Funding offering a new start for single homeless people

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A scheme which helps single homeless people into homes in the private rented sector is to be extended by two years, housing minister Kris Hopkins has announced.

Since its launch in 2010, the Crisis Private Rented Sector Access Development Programme has helped nearly 8,000 vulnerable people into homes.

Earlier this week Hopkins confirmed £2 million to Crisis to keep the scheme going for another two years – potentially helping over 2,000 single homeless people into the private rented sector.

Access to the private rented sector plays a part in both preventing and supporting the recovery from homelessness, helping people to rebuild their lives.

As part of the £470 million to tackle and prevent homelessness and rough sleeping, the government has invested £20 million to roll-out No Second Night Out across England. This is helping those who slip through the net, identifying more rough sleepers across the country and getting people the support they need to ensure they don’t spend more than one night on the streets.

From April, Crisis will welcome applications from schemes that already have an existing proven track record and want to continue their good work to tackle homelessness.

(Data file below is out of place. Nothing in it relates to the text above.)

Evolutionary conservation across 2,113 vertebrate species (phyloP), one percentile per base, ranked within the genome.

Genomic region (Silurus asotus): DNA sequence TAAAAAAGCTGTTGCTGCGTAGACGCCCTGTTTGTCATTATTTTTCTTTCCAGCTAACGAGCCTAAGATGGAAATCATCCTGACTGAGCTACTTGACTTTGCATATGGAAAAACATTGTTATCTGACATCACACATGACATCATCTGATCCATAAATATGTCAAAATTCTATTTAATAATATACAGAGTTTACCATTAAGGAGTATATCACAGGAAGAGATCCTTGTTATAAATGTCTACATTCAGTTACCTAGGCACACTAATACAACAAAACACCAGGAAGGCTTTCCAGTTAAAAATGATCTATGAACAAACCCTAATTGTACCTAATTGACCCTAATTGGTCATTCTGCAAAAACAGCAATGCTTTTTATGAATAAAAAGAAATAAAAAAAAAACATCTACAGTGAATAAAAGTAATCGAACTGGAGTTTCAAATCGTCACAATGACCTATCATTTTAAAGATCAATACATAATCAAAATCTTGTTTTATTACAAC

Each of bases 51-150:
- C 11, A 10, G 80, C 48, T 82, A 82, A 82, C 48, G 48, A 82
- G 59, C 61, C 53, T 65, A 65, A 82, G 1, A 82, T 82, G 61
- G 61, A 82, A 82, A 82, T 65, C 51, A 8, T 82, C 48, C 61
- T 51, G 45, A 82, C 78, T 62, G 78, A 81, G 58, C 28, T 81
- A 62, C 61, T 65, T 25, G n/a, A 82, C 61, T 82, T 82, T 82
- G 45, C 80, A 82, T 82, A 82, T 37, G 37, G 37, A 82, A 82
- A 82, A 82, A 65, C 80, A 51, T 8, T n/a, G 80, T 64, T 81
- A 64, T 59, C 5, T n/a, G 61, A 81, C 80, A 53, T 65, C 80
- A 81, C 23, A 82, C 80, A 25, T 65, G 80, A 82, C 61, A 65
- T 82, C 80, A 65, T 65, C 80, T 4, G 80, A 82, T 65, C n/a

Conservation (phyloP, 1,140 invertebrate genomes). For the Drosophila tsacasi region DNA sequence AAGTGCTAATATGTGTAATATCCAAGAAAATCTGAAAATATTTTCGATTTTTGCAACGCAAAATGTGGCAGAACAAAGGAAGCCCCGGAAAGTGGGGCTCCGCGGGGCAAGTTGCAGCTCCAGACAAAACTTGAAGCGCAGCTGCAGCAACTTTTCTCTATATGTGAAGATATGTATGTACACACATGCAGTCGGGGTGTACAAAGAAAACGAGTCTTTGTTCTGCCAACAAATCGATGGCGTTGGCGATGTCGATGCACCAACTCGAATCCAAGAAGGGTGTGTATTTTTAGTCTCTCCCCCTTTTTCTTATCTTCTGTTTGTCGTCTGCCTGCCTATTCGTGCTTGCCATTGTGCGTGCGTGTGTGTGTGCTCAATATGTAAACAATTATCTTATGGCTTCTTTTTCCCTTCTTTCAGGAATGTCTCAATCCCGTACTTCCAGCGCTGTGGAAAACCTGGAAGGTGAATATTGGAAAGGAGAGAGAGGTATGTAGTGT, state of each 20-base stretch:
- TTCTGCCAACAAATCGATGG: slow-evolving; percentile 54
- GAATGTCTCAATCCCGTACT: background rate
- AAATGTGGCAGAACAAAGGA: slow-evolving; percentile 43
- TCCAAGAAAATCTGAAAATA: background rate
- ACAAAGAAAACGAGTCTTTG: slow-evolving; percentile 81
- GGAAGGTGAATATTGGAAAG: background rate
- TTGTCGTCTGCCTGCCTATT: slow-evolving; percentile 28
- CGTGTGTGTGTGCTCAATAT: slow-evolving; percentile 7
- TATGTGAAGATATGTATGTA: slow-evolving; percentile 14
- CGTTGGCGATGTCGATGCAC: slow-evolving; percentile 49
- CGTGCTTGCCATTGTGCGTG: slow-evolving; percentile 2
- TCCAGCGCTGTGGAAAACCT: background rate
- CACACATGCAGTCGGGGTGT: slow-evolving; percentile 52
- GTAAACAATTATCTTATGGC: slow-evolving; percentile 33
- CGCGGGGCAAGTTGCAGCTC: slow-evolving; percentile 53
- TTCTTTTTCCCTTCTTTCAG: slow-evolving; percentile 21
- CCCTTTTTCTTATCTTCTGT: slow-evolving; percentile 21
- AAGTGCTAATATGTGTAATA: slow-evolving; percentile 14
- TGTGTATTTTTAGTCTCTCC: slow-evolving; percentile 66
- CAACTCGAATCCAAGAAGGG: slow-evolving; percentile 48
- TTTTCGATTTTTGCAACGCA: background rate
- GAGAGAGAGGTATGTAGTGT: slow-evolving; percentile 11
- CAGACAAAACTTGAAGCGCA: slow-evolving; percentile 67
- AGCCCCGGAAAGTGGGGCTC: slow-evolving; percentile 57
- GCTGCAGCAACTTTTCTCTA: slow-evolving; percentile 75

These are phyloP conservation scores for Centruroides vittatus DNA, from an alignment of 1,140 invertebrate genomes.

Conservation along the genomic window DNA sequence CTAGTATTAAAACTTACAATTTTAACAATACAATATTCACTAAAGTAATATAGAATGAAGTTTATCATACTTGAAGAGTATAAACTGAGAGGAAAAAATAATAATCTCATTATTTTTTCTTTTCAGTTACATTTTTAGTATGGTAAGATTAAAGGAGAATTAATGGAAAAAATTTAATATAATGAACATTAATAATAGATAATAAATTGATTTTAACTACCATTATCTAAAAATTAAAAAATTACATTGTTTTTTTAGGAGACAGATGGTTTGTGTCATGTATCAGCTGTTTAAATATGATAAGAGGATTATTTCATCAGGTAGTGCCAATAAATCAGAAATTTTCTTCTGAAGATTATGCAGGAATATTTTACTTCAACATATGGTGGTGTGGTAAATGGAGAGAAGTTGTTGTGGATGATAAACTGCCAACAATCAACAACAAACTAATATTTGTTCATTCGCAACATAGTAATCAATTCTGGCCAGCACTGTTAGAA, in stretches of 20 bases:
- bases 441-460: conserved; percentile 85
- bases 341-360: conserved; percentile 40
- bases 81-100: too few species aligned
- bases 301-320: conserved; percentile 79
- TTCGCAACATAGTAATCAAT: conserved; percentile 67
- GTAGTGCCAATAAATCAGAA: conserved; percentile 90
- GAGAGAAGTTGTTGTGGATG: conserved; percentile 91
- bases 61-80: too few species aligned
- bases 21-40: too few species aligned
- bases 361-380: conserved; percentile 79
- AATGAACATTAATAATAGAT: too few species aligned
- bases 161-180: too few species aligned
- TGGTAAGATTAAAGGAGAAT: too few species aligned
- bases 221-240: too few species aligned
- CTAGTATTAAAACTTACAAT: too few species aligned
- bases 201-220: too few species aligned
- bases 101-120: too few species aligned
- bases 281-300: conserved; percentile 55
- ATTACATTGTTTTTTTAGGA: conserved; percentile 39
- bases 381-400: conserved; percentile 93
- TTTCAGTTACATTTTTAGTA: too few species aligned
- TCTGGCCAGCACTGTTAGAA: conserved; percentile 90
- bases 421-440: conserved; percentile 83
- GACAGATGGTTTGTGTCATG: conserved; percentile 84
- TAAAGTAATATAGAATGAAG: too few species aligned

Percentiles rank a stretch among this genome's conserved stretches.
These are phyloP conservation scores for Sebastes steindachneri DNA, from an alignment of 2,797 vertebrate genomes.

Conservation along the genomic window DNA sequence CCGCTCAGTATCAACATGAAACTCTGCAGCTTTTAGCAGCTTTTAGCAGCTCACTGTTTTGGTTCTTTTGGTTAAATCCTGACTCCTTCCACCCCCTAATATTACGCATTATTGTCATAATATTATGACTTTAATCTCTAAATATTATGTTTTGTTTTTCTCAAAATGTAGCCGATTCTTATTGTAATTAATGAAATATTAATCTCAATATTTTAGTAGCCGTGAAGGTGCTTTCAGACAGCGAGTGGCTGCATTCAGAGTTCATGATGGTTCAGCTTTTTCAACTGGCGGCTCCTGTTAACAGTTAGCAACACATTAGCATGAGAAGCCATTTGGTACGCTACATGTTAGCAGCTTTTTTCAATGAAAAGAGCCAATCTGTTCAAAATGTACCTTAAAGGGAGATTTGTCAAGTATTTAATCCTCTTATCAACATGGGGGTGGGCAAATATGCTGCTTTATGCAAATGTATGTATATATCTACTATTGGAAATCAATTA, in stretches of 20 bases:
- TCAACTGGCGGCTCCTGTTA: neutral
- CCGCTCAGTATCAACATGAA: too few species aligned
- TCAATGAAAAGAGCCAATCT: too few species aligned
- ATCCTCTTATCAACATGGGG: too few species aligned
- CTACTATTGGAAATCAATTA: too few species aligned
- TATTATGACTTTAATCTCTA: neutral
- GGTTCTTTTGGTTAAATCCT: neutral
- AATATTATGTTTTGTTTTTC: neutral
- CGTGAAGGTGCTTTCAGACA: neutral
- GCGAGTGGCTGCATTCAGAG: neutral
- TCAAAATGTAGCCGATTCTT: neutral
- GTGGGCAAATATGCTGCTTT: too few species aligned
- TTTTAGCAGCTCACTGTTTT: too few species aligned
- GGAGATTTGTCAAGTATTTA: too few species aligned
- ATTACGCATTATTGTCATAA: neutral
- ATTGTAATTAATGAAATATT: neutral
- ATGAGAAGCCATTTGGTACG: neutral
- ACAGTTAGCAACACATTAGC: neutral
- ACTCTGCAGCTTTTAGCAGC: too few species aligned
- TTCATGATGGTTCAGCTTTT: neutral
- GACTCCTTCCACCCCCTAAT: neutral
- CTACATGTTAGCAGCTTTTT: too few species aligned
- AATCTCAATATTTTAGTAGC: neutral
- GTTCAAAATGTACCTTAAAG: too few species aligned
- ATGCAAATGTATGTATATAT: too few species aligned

Crisis funds and supports schemes that work locally with single homeless people and private sector landlords to help them establish sustainable tenancies. The schemes all have the support of their local authority and work closely with a range of local providers.

Over the past four years, 153 projects in 144 council areas have been funded through the access to the private rented sector scheme including: 10 projects working exclusively with rough sleepers, 25 working with former prisoners, 50 helping younger people find shared accommodation, and 65 helping tenants to move on from supported accommodation.

Hopkins said: “We are determined to help prevent and tackle homelessness and rough sleeping that’s why we have invested £470 million over four years to ensure that support is available to the most vulnerable people across the country. Today’s £2 million to Crisis will help 2,000 single homeless people get the support they need to get into homes and start to rebuild their lives.

“In addition, we made £20 million available to roll-out No Second Night Out, which is helping to identify and support more rough sleepers across the country and since April 2013 has helped ensure over 70% of rough sleepers don’t spend a second night on the streets.”

Leslie Morphy, chief executive of Crisis, said: “This additional funding will help ensure that good local schemes across the country can continue their vital work helping single homeless people find and sustain accommodation. Challenging conditions in the private rented sector and increasing demand make this work difficult but all the more important.

“Good schemes will match tenants to landlords, inspect properties to ensure they are of good condition and provide ongoing support to resolve any issues. The funding will also help Crisis to work with schemes across the country ensuring they learn from best practice and make the case that local authorities should fund their work on an ongoing basis.”